- : We start with , the Cartan matrix of which is Equation (4.4). The defining relations are then: The commutator is not killed by the defining relations and hence is not equal to zero (the defining relations are all the relations). All the commutators with three (or more) ’s are however zero. A similar phenomenon occurs on the negative side. Hence, the algebra is eight-dimensional and one may take as basis . The vector corresponds to the positive root .
- : The algebra , the Cartan matrix of which is Equation (4.5), is defined by the same set of
generators, but the Serre relations are now and (and similar
relations for the ’s). The algebra is still finite-dimensional and contains, besides the generators, the
commutators , , their negative counterparts and , and
nothing else. The triple commutator vanishes by the Serre relations. The other
triple commutator vanishes also by the Jacobi identity and the Serre
relations,
(Each term on the right-hand side is zero: The first by antisymmetry of the bracket and the second because .) The algebra is 10-dimensional and is isomorphic to .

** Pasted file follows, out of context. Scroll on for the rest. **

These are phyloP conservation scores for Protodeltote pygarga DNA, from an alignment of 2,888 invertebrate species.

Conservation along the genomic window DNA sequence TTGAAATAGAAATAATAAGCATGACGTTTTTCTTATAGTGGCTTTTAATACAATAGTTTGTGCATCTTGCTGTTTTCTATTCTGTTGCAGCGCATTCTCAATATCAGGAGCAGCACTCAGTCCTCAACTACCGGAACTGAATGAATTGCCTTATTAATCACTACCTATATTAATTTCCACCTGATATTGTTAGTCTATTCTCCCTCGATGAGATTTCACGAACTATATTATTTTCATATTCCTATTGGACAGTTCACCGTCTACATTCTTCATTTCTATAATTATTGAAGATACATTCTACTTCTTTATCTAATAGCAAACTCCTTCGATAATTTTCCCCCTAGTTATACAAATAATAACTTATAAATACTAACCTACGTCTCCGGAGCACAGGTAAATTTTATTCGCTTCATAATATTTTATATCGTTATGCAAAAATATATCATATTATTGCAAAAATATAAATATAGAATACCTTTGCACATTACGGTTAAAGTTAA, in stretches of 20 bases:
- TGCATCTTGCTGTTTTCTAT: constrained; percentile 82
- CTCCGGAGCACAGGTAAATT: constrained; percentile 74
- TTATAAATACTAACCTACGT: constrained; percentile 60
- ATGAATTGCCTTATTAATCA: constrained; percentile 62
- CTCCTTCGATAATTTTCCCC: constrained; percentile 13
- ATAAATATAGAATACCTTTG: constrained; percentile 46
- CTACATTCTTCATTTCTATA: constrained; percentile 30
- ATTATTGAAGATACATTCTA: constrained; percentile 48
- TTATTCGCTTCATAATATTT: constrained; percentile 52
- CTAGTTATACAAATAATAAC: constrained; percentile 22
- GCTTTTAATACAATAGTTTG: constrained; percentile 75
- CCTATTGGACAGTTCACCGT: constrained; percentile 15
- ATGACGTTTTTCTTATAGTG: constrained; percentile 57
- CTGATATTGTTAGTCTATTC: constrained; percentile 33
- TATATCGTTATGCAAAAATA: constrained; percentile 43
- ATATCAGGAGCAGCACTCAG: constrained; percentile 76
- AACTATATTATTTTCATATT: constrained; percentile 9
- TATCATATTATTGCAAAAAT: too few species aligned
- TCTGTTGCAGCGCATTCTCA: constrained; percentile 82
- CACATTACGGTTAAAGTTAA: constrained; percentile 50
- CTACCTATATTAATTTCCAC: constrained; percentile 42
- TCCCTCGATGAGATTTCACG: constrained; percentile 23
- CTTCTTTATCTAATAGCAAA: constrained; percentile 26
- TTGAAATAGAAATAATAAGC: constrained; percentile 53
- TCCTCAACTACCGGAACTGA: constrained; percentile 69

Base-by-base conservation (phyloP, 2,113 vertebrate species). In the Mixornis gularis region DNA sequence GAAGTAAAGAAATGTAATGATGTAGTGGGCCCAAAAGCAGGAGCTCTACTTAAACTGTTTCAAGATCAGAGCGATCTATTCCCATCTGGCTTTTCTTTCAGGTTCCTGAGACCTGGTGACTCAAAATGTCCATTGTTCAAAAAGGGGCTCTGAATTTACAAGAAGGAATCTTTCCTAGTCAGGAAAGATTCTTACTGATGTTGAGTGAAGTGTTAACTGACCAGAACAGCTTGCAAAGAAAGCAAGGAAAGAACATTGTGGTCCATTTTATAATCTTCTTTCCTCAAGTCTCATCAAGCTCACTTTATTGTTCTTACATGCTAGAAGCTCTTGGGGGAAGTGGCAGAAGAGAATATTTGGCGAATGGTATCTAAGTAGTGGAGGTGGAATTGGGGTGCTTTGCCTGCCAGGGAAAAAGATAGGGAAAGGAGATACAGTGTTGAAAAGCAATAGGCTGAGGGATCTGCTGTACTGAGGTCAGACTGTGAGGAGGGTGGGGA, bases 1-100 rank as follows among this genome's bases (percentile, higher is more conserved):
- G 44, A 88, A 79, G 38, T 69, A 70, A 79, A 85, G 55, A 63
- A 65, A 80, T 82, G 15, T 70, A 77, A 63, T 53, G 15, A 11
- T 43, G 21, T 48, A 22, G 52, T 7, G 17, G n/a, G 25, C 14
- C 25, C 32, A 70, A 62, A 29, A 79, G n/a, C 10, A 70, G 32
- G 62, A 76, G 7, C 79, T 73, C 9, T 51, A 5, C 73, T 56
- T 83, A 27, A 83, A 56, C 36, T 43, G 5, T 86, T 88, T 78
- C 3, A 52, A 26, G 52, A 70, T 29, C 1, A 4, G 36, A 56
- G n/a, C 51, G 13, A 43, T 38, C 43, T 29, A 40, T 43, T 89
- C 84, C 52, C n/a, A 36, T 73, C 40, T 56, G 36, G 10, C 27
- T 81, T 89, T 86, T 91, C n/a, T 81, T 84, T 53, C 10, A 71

- : We now turn to , the Cartan matrix of which is Equation (4.8). This algebra is defined by
the same set of generators as , but with Serre relations given by
(and similar relations for the ’s). This innocent-looking change in the Serre relations has
dramatic consequences because the corresponding algebra is infinite-dimensional. (We analyze
here the algebra generated by the ’s, ’s and ’s, which is in fact the derived
Kac–Moody algebra – see Section 4.5 on affine Kac–Moody algebras. The derived algebra is
already infinite-dimensional.) To see this, consider the current algebra, defined by
where , are the structure constants of and where is the invariant
metric on which we normalize here so that . The subalgebra with is
isomorphic to ,
The current algebra (4.22) is generated by , , and since any element can be written as a multi-commutator involving them. The map

preserves the defining relations of the Kac–Moody algebra and defines an isomorphism of the (derived) Kac–Moody algebra with the current algebra. The Kac–Moody algebra is therefore infinite-dimensional. One can construct non-vanishing infinite multi-commutators, in which and alternate: The Serre relations do not cut the chains of multi-commutators to a finite number.

We see from these examples that the exact consequences of the Serre relations might be intricate to derive explicitly. This is one of the difficulties of the theory.

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